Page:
When 11,000 New Yorkers gathered in Manhattan’s Bryant Park on Monday night to watch E.T. the Extra-Terrestrial under the not-really-visible stars, they were part of a larger trend that involves thousands of people who weren’t anywhere near New York.
The screening was the final event of this season’s Summer Film Festival, held on a rectangle of green situated behind the main building of the public library. The free open-to-anyone festival is now entering its third decade of showing a classic movie every Monday summer evening —and the E.T. screening was one of the top five most-attended in its 21 years of history (Rear Window in 2001 and Casablanca in 2007 each drew about 12,000 moviegoers; last year’s The Wizard of Oz and Raiders of the Lost Ark were also around 11,000). When the lawn is covered in a patchwork of picnic blankets belonging to locals and tourists alike, it’s easy to think that Bryant Park must be the epicenter of all outdoor moviegoing. But while the location remains central to the urban outdoor screening trend, cinephiles across the country have more access than ever to drive-in-type experiences that don’t require a car.
In fact, if you live in a city, there’s probably a free, outdoor summer movie festival winding down within walking distance—something that, just a decade ago, would have been very unlikely. (And, one decade before that, unheard of.) According to Biederman, looks don’t deceive: it all started right here in Bryant Park.
“We’re the biggest and the first,” says Dan Biederman, executive director of the Bryant Park Corporation, the organization that operates the park. “We’re incredibly proud that there are probably 500 of these [festivals] in the country, but we were the first.”
Biederman is, in a way, personally responsible for the trend, which has now spread both throughout New York City (movies can be watched in parks and on piers all over the boroughs) and the United States (Seattle, Austin, Miami, just to name a few).
In the early 1990s, Biederman traveled with his wife, who works as a fine-arts lawyer and was in Europe for business, to Lake Geneva, when he first saw the sign that created a craze. “There’s a jetty that goes out into the lake, and there was a sign up and I don’t read a word of French but I said to my wife, ‘Tell me what that says, my dear.’ My wife said, ‘It’s very confusing but I think it says there’s a film series here,'” Biederman recalls. “I said ‘You’re kidding, I’ve never of anything like that. When?’” His wife couldn’t tell from the sign, but the concept stuck with him. When he came back to the U.S., he went to Michael Fuchs at HBO, which was already supporting the renovation of the once-seedy green space, and suggested they replicate that idea in Bryant Park: Biederman pitched it as “a drive-in movie without cars” and the rest was history.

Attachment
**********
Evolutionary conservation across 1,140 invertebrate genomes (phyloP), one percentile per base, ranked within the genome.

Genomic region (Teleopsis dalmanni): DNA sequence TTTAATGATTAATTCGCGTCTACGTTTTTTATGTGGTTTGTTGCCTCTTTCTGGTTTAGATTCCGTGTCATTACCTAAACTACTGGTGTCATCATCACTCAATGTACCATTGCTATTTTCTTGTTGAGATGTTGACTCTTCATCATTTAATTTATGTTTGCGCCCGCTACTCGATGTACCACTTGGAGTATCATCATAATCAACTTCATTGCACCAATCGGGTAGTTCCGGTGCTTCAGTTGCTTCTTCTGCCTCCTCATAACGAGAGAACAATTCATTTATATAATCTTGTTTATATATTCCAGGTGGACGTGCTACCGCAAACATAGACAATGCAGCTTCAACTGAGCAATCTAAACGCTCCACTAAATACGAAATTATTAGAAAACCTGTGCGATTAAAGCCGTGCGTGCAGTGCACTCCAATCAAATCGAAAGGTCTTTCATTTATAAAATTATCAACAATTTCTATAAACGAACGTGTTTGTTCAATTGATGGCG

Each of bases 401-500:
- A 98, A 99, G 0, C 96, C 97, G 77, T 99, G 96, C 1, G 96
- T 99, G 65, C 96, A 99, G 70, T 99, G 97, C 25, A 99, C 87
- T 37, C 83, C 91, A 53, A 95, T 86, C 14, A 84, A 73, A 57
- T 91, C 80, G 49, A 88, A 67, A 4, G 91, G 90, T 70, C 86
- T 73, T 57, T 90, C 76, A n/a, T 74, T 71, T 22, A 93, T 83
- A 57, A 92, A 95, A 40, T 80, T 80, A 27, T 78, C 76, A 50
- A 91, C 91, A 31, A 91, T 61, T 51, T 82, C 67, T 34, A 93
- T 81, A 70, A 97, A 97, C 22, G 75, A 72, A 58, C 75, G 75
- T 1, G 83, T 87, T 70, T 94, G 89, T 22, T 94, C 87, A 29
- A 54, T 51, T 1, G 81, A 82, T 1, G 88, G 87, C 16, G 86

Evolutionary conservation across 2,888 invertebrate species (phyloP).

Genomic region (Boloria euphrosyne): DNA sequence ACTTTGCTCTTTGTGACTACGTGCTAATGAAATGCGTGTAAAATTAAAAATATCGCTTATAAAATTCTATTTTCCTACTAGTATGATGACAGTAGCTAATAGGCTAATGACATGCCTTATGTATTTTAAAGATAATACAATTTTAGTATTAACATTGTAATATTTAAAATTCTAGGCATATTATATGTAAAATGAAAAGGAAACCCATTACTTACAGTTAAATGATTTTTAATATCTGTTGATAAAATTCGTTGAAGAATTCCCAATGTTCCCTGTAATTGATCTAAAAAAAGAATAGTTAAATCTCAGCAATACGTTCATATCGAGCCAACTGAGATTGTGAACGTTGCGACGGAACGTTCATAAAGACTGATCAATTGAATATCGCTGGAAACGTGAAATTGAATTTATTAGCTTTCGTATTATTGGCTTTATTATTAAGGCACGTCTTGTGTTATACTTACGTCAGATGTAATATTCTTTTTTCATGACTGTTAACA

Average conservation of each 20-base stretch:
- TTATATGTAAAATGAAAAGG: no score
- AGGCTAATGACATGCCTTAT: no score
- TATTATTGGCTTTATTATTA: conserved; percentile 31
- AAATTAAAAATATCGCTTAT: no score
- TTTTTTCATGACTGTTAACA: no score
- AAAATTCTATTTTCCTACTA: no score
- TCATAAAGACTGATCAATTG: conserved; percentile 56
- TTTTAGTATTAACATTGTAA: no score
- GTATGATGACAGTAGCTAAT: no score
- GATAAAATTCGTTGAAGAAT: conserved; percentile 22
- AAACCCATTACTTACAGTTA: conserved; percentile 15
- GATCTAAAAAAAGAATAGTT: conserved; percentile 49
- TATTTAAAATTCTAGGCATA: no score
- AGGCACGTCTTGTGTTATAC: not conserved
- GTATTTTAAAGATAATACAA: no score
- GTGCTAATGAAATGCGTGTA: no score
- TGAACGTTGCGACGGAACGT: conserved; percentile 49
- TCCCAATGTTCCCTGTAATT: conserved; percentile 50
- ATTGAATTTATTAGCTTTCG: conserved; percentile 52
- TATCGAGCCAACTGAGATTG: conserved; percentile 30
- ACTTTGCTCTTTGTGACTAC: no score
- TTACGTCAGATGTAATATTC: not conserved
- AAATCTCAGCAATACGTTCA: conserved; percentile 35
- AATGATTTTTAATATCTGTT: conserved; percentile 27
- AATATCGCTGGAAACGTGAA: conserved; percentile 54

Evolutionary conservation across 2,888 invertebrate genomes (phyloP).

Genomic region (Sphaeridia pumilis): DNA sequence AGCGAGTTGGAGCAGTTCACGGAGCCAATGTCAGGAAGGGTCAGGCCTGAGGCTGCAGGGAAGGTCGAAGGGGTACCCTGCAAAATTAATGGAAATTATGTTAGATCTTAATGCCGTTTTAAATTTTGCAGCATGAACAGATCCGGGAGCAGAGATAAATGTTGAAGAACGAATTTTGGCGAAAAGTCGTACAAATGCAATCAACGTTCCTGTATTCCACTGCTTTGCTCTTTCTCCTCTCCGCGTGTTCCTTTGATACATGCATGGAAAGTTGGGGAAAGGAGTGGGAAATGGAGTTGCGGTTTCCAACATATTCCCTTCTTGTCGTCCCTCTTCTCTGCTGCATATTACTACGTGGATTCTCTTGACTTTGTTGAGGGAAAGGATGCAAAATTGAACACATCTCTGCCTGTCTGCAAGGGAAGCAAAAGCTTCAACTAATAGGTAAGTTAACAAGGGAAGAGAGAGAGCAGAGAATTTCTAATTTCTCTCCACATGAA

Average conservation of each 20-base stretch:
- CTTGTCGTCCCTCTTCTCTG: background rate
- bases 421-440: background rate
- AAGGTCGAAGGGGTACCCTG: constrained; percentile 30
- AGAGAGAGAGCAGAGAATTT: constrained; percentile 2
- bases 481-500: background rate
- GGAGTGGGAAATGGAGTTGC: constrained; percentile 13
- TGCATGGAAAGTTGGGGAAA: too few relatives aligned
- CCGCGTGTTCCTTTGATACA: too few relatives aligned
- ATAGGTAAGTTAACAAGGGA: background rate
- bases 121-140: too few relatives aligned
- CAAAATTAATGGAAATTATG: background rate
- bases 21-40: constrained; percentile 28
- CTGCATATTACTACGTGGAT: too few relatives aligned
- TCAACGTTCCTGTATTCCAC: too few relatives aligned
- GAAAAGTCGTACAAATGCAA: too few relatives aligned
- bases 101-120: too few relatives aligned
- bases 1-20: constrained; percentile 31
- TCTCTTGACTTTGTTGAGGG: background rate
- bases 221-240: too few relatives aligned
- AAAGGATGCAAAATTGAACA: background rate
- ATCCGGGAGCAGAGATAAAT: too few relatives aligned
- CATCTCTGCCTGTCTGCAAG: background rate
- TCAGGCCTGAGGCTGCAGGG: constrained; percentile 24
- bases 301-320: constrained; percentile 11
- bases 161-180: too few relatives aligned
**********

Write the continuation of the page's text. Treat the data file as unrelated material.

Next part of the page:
Well, almost: they were unable to come up with a model to follow, so everything had to be done from scratch. Where would the projector go? How would the big screen work? Which prints would be available? But, by the time the kinks were worked out, it was a bona fide hit. The event, which still bears the HBO brand but is now sponsored by a variety of companies, makes more than $600,000 a year, according to Biederman. And, whereas one or two outdoor screening series popped up each year in the early ’90s, Biederman says that growth of events inspired by the Bryant Park series has been massive in the last decade.
The success of urban, outdoor movie screenings isn’t just a commentary on Bryant Park’s success. While the apex of the drive-in coincided with post-WWII car culture in the United States, the growth of the walk-in movie coincides with the growth of cities (now growing faster than suburbs), the decline of car ownership (especially among young people), and increased safety in many urban areas (making it not so scary to sit on the ground in a park after nightfall).
But that’s not to say that none of the reasons for the trend’s growth are shared with drive-ins, Biederman points out. After all, when it comes to watching a great movie on a warm summer night, some things never change. “We pick movies [viewers] are intrigued about seeing,” he says, “good date movies.”